(Photo credit: Lisa Leavitt)
 


Posted by Steve Jermanok on 01/04/11 at 02:00 PM
Biking • (0) CommentsPermalink Bookmark and Share


Monday, January 03, 2011

Top 5 Travels of 2010, Biking to Giverny, France

I can think of no better way to start 2011 than to look back at my year of travels in 2010 and see which experiences surpassed all expectations. Last July, I took the family to Paris. We climbed up the Eiffel Tower, viewed the monumental works of art at the Louvre, Musée d'Orsay, and Pompidou museums, shopped in the Marais, celebrated my brother’s birthday with a lavish spread at a friend's home in the 16th arrondissement, and toured an overlooked museum devoted to French innovation, Musee des Arts et Metiers. The highlight for me, however, was our one day away from Paris on a bike tour to Giverny, the home of Claude Monet. Run by Fat Tire Bike Tours, we took a short train ride to the village of Vernon. As soon as we arrived, we were handed our bikes and visited an outdoor market to stock up on creamy Reblochon cheese, tasty Rosette de Lyon sausage, and hot-out-of-the-oven baguettes from the nearby boulangerie. We had our picnic lunch in a park overlooking swans swimming in the Seine, and then headed out on a bike trail that connects Vernon with Giverny. We entered the picturesque hamlet and were soon walking over that Japanese bridge seen in many of Monet’s works. The whole trip took about 8 hours and cost 65 Euros per biker, a perfect day trip for our family of four.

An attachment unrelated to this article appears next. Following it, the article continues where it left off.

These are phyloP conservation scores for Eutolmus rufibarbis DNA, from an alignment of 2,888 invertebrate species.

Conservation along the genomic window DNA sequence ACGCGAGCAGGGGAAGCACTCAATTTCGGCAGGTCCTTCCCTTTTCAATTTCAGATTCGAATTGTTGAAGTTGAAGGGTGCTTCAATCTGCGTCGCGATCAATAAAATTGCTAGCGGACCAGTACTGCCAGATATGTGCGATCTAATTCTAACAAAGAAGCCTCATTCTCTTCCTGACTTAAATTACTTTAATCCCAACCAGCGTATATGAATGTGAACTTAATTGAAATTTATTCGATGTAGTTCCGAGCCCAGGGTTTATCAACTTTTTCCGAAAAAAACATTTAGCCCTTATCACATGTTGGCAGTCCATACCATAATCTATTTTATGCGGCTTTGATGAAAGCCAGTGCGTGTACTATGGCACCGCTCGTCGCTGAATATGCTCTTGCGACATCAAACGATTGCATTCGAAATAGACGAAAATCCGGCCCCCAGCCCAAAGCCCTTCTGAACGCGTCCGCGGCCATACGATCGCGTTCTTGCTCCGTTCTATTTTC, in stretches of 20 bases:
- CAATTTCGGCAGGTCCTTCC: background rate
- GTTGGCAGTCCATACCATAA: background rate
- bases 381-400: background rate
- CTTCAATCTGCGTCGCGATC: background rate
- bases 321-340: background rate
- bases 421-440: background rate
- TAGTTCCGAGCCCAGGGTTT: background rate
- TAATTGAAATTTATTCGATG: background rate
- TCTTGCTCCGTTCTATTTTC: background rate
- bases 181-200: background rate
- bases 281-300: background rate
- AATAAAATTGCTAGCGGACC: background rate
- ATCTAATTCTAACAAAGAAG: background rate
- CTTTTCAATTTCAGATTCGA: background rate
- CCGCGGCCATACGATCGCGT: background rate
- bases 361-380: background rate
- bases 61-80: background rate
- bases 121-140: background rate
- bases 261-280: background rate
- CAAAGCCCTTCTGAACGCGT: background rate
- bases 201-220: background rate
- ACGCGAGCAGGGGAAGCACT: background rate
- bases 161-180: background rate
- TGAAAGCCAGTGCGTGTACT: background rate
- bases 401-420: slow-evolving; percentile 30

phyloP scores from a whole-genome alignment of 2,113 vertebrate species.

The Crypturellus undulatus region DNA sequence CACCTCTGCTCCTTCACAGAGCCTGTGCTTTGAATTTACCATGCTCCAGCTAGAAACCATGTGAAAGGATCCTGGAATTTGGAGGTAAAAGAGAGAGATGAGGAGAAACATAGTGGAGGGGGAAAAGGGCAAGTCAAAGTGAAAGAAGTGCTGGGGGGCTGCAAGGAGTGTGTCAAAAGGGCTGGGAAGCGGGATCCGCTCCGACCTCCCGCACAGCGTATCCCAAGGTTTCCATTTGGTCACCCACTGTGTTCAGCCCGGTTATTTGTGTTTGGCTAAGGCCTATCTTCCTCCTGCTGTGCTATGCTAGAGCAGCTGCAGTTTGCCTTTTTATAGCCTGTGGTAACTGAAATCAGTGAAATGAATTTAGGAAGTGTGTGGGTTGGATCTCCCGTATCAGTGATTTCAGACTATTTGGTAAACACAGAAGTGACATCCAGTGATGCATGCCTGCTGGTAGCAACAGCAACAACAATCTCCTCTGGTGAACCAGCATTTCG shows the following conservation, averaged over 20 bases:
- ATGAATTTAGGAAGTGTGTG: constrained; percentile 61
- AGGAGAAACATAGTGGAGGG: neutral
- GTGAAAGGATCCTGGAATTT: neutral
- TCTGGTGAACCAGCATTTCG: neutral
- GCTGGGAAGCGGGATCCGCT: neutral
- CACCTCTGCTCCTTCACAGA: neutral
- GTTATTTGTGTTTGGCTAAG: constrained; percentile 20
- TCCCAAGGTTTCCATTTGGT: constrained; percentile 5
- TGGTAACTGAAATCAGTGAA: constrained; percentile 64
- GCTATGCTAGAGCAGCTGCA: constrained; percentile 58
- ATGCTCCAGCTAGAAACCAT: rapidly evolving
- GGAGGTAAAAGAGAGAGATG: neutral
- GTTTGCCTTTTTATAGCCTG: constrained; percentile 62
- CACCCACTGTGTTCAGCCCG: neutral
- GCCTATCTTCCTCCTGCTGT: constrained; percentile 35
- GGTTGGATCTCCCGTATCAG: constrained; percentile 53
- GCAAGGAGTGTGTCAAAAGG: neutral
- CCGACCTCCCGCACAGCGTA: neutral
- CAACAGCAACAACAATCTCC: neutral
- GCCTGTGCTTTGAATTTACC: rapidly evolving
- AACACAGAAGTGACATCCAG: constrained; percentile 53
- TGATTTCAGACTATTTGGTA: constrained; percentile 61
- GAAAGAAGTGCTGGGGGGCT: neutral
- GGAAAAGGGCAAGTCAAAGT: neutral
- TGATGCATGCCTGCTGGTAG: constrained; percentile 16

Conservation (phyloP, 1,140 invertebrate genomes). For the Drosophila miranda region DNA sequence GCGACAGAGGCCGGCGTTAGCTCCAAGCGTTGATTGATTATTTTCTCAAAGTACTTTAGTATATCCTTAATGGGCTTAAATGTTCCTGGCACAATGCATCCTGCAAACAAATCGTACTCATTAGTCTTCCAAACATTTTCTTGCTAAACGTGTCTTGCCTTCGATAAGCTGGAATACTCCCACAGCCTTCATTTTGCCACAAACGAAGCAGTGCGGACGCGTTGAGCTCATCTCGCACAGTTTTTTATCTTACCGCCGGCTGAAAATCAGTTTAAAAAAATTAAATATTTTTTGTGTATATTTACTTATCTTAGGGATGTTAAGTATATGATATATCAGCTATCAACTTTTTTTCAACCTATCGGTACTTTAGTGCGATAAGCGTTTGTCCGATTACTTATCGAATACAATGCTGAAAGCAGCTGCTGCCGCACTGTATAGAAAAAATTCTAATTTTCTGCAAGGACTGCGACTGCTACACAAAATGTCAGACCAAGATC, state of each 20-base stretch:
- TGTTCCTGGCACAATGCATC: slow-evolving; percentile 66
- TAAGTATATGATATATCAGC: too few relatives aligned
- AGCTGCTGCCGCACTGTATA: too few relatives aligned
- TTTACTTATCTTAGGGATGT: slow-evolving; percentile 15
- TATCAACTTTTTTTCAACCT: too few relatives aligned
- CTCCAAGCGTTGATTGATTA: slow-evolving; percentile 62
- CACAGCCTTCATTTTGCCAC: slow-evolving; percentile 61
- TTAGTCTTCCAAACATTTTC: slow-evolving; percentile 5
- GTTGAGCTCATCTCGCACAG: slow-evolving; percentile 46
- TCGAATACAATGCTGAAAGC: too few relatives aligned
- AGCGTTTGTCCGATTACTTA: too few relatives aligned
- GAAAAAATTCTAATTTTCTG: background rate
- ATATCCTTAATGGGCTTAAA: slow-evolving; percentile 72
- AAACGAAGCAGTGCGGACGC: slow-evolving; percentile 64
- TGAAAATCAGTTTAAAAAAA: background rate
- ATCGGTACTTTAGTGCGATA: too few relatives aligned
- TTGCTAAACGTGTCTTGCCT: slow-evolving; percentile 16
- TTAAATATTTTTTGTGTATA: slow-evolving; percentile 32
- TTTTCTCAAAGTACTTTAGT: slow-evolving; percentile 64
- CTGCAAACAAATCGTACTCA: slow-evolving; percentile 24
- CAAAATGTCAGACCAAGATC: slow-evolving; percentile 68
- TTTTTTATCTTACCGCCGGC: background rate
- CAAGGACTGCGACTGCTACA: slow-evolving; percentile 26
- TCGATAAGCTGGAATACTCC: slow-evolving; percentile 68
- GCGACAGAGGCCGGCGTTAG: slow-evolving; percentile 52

Posted by Steve Jermanok on 01/03/11 at 02:00 PM
Biking • (0) CommentsPermalink Bookmark and Share


Page 10 of 12 pages « First  <  8 9 10 11 12 >

 

 
 
 

about us
photo of Steve Jermanok
Longtime Boston Globe travel writer, Steve Jermanok, dishes out his favorite travel locales and provides topical travel information that comes across his desk.

ActiveTravels.com is an Austin-Lehman Adventure's Top 125 Best Travel Blog Semi-Finalist

Adventure Travel Trade Association

 

tags